Measuring Deliberation

How deliberative are communicative interactions in politics and society? This is one of the big issues for deliberative theorists and empirical scholars alike. I have been one of the co-developers of the widely used Discourse Quality Index (DQI). The DQI, which provides a quantitative content analysis of deliberative quality, can be employed in a variety of settings. It has allowed researchers to examine the deliberative qualities and consequences of parliamentary interactions as well as deliberative mini-public. It has also been used in experimental research and served as a template in the Varieties of Democracy project for assessing the deliberative aspects of a country’s politics (Coppedge et al. 2011).  The automation of the DQI was taken recently with DelibAnalysis, which used machine learning to derive scores for online deliberations with politicians (Fournier-Tombs and Di Marzo Serugendo 2019).

Key Publications

André Bächtiger, Marlène Gerber and Eléonore Fournier-Tombs. Discourse Quality Index. Forthcoming in S. Ercan et al., Assessing Deliberation: Research Methods in Deliberative Democracy, Oxford: Oxford University Press

André Bächtiger and Marina Lindell (2017). “Benchmarking” Deliberative Quality across Sites. Political Communication Report, Issue 26.

Marco R. Steenbergen, André Bächtiger, Markus Spörndli, and Jürg Steiner (2003). Measuring Political Deliberation. A Discourse Quality Index. Comparative European Politics 1: 21-48. 11


Mapping and Measuring Deliberation

In this book with John Parkinson (Maastricht University), we promote a new understanding of deliberation and deliberativeness. The starting point of the book is a criticism how many researchers and practitioners have understood (and understand) deliberation, namely as a fixed and unitary construct that quasi-automatically supports and strengthens democracy. Our new approach also understands deliberation as performative, as a creative activity in which deliberative elements mingle with other forms of communication. Finally, we understand deliberation as distributed: deliberative qualities are not concentrated in one location or at one moment, but are dispersed over space and time, also at the micro level. On this basis, we aim to re-politicise deliberation and build bridges to standard political science and communication studies. On the methodological front, we declare the search for a grand, unified index of deliberative quality as over. When deliberative goods such as reason-giving or listening are contingent on goals and contexts or can be distributed across space and time, then ‘measuring’ deliberative quality cannot be done on the basis of an index which aggregates fixed deliberative standards found in a communicative sequence of a single forum.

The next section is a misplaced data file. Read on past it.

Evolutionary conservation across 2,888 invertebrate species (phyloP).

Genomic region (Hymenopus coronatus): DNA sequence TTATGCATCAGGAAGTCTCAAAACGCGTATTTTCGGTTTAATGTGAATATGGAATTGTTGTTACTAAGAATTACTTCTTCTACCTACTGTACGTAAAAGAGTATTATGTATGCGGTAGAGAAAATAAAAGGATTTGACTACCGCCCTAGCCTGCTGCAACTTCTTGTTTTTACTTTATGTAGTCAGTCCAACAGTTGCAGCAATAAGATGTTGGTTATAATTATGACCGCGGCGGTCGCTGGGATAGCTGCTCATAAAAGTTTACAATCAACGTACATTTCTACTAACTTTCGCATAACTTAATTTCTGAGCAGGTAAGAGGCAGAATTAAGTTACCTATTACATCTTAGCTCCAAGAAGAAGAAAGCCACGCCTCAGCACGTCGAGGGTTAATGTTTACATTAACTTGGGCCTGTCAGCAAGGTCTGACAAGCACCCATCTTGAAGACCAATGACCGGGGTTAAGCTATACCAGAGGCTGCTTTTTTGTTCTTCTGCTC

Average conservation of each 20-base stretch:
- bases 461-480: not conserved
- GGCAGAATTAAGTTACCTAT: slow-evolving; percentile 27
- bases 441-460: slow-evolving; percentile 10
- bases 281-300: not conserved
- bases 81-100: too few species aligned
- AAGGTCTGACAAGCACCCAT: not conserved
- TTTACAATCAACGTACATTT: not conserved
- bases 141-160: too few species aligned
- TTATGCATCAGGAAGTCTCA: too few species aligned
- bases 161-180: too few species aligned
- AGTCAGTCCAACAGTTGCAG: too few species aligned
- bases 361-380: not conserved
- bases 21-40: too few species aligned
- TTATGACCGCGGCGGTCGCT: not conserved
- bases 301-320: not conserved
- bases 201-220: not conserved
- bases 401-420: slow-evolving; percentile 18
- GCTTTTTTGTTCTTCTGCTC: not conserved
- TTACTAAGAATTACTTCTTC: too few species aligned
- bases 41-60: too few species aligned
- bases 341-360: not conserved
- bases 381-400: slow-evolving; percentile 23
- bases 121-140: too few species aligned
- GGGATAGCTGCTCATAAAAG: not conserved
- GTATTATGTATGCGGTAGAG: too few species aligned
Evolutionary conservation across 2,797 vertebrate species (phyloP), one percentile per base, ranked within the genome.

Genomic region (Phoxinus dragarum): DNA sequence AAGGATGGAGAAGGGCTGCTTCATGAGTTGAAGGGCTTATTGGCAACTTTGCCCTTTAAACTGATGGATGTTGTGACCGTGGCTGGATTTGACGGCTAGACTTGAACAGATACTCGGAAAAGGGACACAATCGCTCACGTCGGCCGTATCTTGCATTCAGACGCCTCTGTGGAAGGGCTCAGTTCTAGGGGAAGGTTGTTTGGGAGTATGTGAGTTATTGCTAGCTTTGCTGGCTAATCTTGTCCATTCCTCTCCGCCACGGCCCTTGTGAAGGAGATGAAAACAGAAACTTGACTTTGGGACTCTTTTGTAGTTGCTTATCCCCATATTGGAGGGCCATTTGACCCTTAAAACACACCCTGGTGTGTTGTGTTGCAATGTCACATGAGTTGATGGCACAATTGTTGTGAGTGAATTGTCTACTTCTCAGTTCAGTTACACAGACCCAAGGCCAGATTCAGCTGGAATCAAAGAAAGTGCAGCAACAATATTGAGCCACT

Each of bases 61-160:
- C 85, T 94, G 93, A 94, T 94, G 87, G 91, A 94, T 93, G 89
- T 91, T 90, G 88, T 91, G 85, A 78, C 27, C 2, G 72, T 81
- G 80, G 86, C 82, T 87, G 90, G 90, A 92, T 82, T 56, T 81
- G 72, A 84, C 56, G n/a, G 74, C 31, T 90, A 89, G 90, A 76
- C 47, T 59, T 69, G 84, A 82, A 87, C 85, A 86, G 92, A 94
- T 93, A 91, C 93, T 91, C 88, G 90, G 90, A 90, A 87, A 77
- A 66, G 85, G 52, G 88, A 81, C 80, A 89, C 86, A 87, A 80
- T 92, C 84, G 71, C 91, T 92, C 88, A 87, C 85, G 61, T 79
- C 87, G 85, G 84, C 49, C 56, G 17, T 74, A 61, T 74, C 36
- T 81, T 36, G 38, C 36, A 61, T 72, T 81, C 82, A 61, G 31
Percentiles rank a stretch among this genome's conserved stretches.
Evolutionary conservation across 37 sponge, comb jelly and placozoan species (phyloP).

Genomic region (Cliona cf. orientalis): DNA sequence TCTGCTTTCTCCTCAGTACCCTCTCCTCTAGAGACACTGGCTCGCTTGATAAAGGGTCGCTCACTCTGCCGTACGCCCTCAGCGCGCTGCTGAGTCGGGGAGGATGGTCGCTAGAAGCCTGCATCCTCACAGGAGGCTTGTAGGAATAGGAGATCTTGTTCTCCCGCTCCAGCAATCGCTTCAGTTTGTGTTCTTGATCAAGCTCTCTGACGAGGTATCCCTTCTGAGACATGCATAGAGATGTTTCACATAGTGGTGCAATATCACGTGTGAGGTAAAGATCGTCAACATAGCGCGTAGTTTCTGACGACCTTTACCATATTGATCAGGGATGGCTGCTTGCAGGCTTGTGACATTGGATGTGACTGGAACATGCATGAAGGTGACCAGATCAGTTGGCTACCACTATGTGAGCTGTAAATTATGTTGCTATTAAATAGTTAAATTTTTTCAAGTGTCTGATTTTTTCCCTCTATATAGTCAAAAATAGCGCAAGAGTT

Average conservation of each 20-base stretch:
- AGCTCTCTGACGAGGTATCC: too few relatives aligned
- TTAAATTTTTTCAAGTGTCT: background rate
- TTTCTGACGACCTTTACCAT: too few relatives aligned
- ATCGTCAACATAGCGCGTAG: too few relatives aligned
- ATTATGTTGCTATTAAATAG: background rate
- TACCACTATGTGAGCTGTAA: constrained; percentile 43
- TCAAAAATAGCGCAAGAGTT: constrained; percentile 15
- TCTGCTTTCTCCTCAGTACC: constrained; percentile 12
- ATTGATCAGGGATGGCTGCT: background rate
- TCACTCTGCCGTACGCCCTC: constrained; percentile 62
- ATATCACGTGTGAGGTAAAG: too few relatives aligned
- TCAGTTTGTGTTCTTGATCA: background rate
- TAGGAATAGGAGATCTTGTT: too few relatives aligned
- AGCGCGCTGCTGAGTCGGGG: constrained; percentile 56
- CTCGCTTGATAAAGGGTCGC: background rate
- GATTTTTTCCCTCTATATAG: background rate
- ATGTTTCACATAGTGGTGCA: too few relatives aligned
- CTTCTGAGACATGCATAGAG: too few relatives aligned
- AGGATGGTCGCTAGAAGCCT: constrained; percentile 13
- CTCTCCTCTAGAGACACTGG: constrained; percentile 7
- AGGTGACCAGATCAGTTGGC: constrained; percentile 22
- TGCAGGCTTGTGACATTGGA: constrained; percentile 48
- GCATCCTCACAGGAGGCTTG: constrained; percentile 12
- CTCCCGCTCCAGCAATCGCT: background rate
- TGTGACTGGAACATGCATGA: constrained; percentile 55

Review by Edwina Bavosa (2019). Perspectives on Politics 17(4): 1170-1172.

Interview with André Bächtiger on Deliberative Democracy: Taking Stock and Looking Ahead (2019). Democratic Theory 6: 97-110.

The Oxford Handbook of Deliberative Democracy

The Oxford Handbook of Deliberative Democracy takes stock of deliberative democracy as a research field, as well as exploring and creating links with multiple disciplines and policy practice around the globe. It provides a concise history of deliberative ideals in political thought while also discussing their philosophical origins. It locates deliberation in a political system with different spaces, publics, and venues, including parliament and courts but also governance networks, protests, mini-publics, old and new media, and everyday talk. It documents the intersections of deliberative ideals with contemporary political theory, involving epistemology, representation, constitutionalism, justice, and multiculturalism. It explores the intersections of deliberative democracy with major research fields in the social sciences and law, including social and rational choice theory, communications, psychology, sociology, international relations, framing approaches, policy analysis, planning, democratization, and methodology. It engages with practical applications, mapping deliberation as a reform movement and as a device for conflict resolution. It documents the practice and study of deliberative democracy around the world, in Asia, Latin America, Africa, Europe, and global governance. And it provides reflections on the field by pioneering thinkers.



Prof. Dr. Andre Baechtiger
Universität Stuttgart
Institut für Sozialwissenschaften

Breitscheidstr. 2
70174 Stuttgart

Phone: +49 711 685-81450
Fax: +49 711 685-83432